Archive for Financial Reports

What’s Ahead For Mortgage Rates This Week – April 12, 2021

Posted in Financial Reports by Michigan Real Estate Expert on April 12th, 2021

Last week’s economic reporting included readings from the Federal Reserve’s Federal Open Market Committee and a speech given by Fed Chair Jerome Powell. Weekly reports on mortgage rates and jobless claims were also released.

FOMC Minutes: Fed’s Monetary Policy Stance to Remain “Accommodative”

The Federal Open Market Committee of the Federal Reserve released minutes of its meeting held March 16 and 17. The meeting minutes indicated split opinions on the U.S. economy’s outlook. Several members expected inflation to rise due to constricted supply chains and high demand for goods and services. This scenario resembles trends in residential real estate where supplies of available homes are far lower than buyer demand. Other FOMC members expected continued downward pressure on inflation. Members expected inflation to rise to 2.40 percent in 2022 but expected the inflation rate to ease to 2.10 percent by 2023.

What's Ahead For Mortgage Rates This Week - April 12, 2021The Federal Reserve has a dual legal mandate to achieve an inflation rate of 2.00 percent and maximum employment. While inflation is expected to exceed 2.00 percent in 2022 and beyond, unemployment remains above pre-pandemic levels. FOMC members did not raise the Fed’s key interest rate range from 0.00 to 0.25 percent.

In related news, Fed Chair Jerome Powell spoke at a webinar hosted by the International Monetary Fund. He emphasized the potential threat of COVID to the U.S. and global economy and encouraged everyone to get vaccinate and said, “Until the world is vaccinated, we’re all going to be at risk of new mutations and we won’t be able to resume activity all around the world.”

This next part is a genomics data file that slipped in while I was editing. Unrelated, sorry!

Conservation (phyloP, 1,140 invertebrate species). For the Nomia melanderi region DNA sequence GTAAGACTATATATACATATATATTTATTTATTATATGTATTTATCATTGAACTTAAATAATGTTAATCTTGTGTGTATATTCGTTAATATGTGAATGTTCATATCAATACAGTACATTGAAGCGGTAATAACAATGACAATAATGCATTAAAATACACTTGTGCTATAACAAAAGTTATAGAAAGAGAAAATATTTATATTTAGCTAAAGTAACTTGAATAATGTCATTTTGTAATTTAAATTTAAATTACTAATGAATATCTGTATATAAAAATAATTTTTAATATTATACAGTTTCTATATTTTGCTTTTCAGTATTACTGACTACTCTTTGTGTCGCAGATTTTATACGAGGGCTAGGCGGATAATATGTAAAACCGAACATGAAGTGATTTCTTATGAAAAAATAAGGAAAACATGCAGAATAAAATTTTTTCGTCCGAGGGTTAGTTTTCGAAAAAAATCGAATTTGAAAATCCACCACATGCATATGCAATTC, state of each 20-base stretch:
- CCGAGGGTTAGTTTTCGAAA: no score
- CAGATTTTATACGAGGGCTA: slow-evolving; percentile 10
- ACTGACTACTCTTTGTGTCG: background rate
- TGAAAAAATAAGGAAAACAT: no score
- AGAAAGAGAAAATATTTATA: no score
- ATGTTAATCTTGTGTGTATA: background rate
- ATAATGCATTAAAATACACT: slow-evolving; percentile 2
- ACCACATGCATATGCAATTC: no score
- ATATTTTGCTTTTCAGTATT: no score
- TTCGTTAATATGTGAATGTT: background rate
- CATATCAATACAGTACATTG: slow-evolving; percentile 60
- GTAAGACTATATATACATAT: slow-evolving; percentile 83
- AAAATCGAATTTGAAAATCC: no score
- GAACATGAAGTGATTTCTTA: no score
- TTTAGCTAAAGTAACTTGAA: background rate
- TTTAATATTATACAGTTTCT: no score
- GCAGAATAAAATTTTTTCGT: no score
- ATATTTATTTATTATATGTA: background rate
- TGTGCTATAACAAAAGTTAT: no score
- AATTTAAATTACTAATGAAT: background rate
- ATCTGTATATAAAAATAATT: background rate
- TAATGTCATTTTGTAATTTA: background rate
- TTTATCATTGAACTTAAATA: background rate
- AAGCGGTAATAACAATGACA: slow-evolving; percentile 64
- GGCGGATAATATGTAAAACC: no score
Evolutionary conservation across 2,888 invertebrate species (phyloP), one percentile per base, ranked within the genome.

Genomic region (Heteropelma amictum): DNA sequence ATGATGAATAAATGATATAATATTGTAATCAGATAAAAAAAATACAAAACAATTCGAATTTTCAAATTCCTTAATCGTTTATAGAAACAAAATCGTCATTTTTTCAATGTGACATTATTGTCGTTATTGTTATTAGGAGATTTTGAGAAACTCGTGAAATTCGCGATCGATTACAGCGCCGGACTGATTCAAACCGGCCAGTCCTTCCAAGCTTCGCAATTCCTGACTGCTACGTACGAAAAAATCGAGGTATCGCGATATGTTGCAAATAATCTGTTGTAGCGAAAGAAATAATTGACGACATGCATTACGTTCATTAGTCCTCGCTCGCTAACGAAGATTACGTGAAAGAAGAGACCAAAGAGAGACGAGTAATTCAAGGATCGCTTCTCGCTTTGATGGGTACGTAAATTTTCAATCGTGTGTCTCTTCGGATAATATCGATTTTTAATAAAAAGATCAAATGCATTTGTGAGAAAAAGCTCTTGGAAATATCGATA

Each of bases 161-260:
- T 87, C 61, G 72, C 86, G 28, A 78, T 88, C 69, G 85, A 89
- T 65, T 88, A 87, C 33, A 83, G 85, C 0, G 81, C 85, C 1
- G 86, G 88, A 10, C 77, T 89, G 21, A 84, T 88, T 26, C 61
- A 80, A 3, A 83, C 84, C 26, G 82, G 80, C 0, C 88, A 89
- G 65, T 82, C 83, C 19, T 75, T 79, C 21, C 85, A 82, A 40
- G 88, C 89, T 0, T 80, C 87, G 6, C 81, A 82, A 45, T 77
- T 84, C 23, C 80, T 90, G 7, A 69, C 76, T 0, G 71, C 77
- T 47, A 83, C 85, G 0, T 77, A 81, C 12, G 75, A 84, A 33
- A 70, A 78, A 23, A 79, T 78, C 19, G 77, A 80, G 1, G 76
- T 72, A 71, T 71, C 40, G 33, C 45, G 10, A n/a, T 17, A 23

Mortgage Rates, Jobless Claims Show Mixed Readings

Fixed mortgage rates were lower last week according to Freddie Mac. The average rate for 30-year fixed-rate mortgages fell by five basis points to 3.13 percent; the average rate for 15-year fixed-rate mortgages fell by three basis points to 2.42 percent. Rates for 5/1 adjustable rate mortgages averaged 2.92 percent and rose by eight basis points. Discount points averaged 0.70 percent for 30-year fixed-rate mortgages and 0.60 percent for 15-year fixed-rate mortgages. Discount points averaged 0.10 percent for 5/1 adjustable rate mortgages.

Initial jobless claims rose to 744,000 claims filed as compared to the prior week’s reading of 728,000 first-time jobless claims filed. Analysts expected 694,000 new claims for last week. Continuing jobless claims were lower last week with 3.73 million ongoing claims filed. There were 3.75 million continuing jobless claims in the prior week.

What’s Ahead

This week’s economic reporting includes readings from the National Association of Home Builders, Commerce Department readings on housing starts and building permits issued, and inflation. Weekly readings on mortgage rates and jobless claims will also be released.

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What’s Ahead For Mortgage Rates This Week – April 5, 2021

Posted in Financial Reports by Michigan Real Estate Expert on April 5th, 2021

What's Ahead For Mortgage Rates This Week - April 5, 2021Last week’s economic reports included readings on home prices, pending home sales, and construction spending. Data on public and private-sector employment and the national unemployment rate were published along with weekly readings on mortgage rates and jobless claims. 

vLast week’s economic reports included readings on home prices, pending home sales, and construction spending. Data on public and private-sector employment and the national unemployment rate were published along with weekly readings on mortgage rates and jobless claims. Last week’s economic reports included readings on home prices, pending home sales, and construction spending. Data on public and private-sector employment and the national unemployment rate were published along with weekly readings on mortgage rates and jobless claims.